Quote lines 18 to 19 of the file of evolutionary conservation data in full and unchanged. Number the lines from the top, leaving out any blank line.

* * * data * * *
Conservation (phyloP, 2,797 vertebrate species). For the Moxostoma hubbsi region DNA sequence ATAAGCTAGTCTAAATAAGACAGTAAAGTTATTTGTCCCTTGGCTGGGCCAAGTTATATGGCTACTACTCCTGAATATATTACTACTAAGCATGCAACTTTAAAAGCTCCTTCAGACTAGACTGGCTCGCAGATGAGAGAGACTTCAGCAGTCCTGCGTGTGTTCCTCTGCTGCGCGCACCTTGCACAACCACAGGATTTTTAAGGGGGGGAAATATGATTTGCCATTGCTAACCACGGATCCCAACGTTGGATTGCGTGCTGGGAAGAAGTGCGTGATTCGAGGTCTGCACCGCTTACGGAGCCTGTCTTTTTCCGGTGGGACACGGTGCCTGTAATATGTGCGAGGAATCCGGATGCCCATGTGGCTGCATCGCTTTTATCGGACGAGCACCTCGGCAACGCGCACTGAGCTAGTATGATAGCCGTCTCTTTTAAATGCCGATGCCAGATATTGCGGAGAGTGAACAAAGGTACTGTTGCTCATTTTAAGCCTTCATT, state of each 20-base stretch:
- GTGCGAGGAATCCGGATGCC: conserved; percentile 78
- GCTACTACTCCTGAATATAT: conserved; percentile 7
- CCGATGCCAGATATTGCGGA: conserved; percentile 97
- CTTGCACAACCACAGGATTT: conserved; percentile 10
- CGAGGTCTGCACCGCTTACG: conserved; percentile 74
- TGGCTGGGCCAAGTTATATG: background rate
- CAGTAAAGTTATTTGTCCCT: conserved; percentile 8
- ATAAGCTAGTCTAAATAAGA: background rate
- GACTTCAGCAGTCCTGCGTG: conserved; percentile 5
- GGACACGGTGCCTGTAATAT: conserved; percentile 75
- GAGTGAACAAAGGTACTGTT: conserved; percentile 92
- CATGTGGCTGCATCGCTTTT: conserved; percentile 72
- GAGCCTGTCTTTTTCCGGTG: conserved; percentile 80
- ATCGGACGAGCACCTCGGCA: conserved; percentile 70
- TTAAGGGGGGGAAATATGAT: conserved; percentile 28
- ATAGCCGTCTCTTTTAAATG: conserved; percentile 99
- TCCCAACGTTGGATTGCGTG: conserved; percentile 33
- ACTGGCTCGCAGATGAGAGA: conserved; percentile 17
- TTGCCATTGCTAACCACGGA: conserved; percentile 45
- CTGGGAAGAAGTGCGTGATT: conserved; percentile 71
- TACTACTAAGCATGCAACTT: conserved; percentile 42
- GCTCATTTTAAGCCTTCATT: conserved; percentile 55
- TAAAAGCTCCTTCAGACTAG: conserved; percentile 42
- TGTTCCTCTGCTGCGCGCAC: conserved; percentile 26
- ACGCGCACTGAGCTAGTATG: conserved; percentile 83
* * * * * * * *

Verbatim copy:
- TCCCAACGTTGGATTGCGTG: conserved; percentile 33
- ACTGGCTCGCAGATGAGAGA: conserved; percentile 17